The Archdiocese of Washington today joined a rush of Catholic lawsuits around the country this week challenging the Department of Health and Human Services mandate on the inclusion of contraception in health care plans beginning August 2013. In California, however, Bishop Stephen E. Blaire of the Diocese of Stockton expressed some guarded concerns about the opening of this latest front in the U.S. bishops’ continuing religious liberty campaign. Bishop Blaire is chairman of the U.S. bishops’ Committee on Domestic Justice and Human Development and a member of the U.S.C.C.B. Administrative Committee which approved the "Fortnight of Freedom" campaign.
“The bishops that I am in contact with in California are strong supporters of the importance of defending and strengthening religious liberty in our country,” Bishop Blaire said. “I do think there are probably some different concerns with how it is being done,” he added.
According to Bishop Blaire, attorneys for California dioceses “did have some concerns with this strategy,” expressed a desire for more consultation and worried about possible legislative and judicial repercussions because of it in California. He explained that California diocese had already gone unsuccessfully down the judicial path in challenging government mandates on contraception and insurance coverage.
The U.S. Conference of Catholic Bishops is not a party to the lawsuits. Several were filed initially by the Becket Fund for Religious Liberty, and the most recent suits have been brought on behalf of 44, so far, Catholic dioceses, universities and other entities in 12 different federal jurisdictions in coordination with pro bono attorneys from the law firm of Jones Day.
Bishops Blaire acknowledged that “there is a concern among some bishops that there ought to have been more of a wider consultation” regarding overall strategy on the religious liberty question. “And I say that with some hesitation,” he added, “because the California bishops very strongly support whatever action has to be taken to promote religious liberty.
“The question is what is our focus as bishops and that we have opportunity to clarify our focus and that we are all in agreement on focus.” He said some bishops appear to be speaking exclusively on the mandate itself “that it is imposed … as a violation of [individual] conscience."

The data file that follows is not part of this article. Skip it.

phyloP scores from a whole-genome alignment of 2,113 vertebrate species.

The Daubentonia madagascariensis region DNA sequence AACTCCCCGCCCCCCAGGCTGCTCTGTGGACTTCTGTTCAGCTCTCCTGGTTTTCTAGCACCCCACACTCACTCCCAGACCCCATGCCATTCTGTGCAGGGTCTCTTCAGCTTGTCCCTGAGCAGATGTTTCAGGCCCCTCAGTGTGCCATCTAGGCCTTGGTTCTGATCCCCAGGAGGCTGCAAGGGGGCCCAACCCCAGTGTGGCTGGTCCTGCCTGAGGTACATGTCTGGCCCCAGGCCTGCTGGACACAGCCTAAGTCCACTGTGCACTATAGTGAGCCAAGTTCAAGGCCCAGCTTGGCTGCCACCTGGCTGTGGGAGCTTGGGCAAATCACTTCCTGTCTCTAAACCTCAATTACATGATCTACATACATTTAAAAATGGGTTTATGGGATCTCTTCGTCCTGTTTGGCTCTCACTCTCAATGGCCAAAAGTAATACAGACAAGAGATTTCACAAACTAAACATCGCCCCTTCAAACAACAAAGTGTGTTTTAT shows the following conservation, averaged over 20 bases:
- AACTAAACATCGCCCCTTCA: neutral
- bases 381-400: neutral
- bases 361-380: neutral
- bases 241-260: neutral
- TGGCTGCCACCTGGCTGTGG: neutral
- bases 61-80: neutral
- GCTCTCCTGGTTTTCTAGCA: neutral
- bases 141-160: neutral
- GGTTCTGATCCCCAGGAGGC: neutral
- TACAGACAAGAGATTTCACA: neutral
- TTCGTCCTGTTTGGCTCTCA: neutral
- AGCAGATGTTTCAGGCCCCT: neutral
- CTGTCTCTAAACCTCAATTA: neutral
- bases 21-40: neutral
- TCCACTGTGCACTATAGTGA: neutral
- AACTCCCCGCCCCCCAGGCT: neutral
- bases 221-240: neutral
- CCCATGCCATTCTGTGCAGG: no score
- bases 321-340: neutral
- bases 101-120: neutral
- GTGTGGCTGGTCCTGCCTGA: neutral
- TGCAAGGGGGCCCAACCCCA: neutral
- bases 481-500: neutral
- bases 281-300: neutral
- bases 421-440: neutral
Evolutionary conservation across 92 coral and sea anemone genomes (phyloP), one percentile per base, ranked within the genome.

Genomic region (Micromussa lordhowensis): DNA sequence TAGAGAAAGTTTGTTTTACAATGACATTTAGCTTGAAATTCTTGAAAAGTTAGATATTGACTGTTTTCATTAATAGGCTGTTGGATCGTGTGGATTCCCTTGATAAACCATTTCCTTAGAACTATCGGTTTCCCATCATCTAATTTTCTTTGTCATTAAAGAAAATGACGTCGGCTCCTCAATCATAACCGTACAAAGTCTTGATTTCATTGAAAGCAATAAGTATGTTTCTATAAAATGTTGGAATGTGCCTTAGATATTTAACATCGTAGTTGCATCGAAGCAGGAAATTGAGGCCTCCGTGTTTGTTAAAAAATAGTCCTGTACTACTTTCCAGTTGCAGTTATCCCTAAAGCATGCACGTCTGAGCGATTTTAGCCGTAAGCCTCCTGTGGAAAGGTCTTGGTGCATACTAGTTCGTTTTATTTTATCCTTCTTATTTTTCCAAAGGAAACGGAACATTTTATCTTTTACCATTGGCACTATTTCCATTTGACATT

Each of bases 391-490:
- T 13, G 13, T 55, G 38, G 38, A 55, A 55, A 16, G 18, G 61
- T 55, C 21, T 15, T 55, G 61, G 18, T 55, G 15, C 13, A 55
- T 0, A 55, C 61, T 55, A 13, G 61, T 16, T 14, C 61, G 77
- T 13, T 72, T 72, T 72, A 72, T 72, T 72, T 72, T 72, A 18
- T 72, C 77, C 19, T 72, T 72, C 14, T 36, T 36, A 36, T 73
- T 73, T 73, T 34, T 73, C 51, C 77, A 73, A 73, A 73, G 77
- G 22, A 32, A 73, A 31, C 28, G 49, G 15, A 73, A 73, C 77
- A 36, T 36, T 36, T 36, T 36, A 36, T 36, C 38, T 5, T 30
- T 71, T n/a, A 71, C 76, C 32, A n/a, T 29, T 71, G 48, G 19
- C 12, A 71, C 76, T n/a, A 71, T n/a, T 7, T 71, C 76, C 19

He said there are other bishops who see the crucial question as the religious liberty of the church itself and its freedom “to exercise her mission through her institutions.” He added, “I think that it’s important that there be a broader discussion of these issues [at the June U.S. bishops meeting in Atlanta]” so that U.S. bishops can clarify their message “and not allow it to be co-opted.”
Bishop Blaire explained he was worried that some national groups appear to be seizing on the issue and transforming the dispute over religious liberty into a political fight.
“I am concerned that in addressing the H.H.S. mandate,” he said, “that it be clear that what we are dealing with is a matter of religious liberty and the intrusion of government into the church and that it not be perceived as a woman’s issue or a contraceptive issue.
“I think there are different groups that are trying to co-opt this and make it into political issue, and that’s why we need to have a deeper discussion as bishops.”
Bishop Blaire believes discussions with the Obama administration toward a resolution of the dispute could be fruitful even as alternative remedies are explored. He worried that some groups “very far to the right” are trying to use the conflict as “an anti-Obama campaign.”
“I think our rhetoric has to be that of bishops of the church who are seeking to be faithful to the Gospel, that our one concern is that we make sure the church is free to carry out her mission as given to her by Christ, and that remains our focus.” If the bishops can maintain that focus, he said, “the people rally behind us,” but the bishops lose their support when the conflict is seen as too political.
Bishop Blaire said the upcoming meeting in Atlanta should offer an opportunity for a “thorough and careful discussion” about focus in the religious liberty campaign and Catholic “principles of cooperation that need to be applied in any kind of accommodation.”